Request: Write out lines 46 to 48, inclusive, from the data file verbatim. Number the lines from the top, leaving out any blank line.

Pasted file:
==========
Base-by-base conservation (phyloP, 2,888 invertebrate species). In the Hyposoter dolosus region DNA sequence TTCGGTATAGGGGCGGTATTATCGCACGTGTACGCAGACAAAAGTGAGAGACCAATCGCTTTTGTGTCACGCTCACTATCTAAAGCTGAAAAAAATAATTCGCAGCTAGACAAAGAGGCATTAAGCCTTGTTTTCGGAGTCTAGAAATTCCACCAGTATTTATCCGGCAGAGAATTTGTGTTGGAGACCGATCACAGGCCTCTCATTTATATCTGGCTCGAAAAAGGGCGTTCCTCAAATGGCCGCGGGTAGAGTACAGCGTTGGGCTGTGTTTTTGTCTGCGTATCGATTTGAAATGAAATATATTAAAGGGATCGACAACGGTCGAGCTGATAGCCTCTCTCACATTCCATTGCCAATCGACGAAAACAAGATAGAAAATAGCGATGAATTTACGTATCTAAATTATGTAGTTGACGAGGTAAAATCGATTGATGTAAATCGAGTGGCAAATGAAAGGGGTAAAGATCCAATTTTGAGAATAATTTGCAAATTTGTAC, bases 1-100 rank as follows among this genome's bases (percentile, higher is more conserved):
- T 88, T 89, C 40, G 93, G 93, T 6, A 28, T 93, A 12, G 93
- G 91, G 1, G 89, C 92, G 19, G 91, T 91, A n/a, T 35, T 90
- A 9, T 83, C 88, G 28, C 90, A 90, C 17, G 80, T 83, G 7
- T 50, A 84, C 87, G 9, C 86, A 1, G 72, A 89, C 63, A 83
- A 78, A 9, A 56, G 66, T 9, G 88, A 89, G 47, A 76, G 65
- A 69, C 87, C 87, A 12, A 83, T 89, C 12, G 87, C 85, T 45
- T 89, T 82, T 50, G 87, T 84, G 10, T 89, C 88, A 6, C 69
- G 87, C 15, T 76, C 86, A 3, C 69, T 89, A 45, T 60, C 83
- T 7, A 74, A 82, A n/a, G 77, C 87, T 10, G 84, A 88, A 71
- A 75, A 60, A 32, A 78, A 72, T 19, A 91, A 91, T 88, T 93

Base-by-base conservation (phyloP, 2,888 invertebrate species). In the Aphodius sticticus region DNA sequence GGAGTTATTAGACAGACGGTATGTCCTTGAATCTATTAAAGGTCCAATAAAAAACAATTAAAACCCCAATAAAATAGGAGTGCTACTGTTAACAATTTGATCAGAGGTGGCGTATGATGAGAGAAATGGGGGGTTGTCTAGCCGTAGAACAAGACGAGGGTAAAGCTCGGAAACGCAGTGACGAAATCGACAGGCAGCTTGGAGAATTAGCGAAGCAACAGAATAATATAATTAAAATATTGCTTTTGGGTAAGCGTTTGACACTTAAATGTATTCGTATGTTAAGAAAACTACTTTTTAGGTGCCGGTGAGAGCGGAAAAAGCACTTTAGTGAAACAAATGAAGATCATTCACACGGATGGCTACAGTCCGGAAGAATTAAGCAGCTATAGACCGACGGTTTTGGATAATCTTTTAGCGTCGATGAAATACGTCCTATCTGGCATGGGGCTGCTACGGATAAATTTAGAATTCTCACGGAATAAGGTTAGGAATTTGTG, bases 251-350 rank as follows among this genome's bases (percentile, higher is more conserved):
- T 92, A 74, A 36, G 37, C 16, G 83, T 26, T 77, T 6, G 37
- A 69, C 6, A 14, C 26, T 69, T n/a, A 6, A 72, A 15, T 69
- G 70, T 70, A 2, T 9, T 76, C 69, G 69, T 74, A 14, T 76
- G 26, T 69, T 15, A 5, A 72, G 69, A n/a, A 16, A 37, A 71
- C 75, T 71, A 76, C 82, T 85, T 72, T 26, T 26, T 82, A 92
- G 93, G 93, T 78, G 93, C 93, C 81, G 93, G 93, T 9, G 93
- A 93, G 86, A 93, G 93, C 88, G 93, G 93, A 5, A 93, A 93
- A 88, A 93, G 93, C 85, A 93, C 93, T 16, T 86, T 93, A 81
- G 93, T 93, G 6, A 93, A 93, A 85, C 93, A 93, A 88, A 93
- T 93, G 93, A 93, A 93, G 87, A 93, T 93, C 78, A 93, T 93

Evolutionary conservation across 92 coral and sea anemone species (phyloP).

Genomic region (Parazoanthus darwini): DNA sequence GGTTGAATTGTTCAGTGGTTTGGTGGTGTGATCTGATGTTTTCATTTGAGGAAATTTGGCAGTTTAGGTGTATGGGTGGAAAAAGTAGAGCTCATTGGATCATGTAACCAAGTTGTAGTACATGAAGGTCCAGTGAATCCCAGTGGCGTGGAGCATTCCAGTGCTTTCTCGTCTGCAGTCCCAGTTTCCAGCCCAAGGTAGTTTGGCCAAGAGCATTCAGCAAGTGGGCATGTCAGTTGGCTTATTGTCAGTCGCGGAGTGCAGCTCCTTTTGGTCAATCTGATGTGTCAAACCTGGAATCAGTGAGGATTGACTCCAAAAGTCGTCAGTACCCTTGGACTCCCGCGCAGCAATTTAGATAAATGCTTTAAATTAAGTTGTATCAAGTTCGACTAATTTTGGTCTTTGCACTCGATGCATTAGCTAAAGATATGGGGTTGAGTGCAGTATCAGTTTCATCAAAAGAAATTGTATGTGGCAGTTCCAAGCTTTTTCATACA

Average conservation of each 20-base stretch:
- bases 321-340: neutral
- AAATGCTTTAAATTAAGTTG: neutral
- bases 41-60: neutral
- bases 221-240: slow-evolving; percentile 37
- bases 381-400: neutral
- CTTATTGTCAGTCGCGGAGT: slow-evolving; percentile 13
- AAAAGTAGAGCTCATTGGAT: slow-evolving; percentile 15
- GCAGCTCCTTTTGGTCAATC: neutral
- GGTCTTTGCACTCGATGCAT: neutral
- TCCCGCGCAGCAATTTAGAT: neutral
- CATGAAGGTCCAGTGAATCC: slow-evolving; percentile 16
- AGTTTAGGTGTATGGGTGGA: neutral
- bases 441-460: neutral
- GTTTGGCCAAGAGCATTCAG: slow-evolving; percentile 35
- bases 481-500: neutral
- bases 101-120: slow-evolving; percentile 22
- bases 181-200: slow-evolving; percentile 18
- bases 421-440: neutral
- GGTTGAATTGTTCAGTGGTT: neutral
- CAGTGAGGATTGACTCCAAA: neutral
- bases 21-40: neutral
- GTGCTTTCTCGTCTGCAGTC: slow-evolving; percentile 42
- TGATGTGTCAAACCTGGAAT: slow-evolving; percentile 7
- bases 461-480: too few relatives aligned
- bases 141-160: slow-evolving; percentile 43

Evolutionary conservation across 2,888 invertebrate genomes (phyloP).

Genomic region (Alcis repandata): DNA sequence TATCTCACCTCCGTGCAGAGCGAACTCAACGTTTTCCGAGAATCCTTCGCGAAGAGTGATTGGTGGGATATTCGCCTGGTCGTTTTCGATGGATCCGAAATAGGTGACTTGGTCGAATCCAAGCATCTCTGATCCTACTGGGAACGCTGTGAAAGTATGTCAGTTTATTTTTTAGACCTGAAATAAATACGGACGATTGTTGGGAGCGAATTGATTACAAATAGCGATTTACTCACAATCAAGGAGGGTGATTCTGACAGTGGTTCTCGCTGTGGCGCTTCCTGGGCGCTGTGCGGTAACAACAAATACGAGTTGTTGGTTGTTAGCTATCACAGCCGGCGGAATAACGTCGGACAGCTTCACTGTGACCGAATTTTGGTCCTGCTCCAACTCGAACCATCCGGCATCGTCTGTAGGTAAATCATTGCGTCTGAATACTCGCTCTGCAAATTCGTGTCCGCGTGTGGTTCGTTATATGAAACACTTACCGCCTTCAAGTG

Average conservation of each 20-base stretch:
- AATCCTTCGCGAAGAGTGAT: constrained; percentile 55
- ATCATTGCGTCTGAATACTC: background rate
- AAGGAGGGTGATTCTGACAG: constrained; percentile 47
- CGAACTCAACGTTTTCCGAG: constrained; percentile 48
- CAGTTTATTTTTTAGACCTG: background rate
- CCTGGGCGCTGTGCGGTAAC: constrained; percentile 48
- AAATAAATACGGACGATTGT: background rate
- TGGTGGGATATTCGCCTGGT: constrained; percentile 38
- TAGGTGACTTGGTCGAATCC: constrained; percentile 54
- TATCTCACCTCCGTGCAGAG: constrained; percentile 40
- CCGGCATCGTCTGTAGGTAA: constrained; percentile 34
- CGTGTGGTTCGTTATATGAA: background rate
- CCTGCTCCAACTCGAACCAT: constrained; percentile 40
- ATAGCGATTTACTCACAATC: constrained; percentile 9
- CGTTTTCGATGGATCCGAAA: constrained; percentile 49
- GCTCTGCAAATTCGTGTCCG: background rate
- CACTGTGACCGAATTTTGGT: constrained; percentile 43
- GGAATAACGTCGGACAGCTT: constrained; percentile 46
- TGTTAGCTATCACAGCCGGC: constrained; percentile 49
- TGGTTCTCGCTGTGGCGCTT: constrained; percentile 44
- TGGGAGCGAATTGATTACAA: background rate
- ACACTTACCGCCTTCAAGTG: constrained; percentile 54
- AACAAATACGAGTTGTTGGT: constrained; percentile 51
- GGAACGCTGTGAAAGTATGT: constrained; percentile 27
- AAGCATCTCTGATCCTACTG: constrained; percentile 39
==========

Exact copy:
- bases 21-40: neutral
- GTGCTTTCTCGTCTGCAGTC: slow-evolving; percentile 42
- TGATGTGTCAAACCTGGAAT: slow-evolving; percentile 7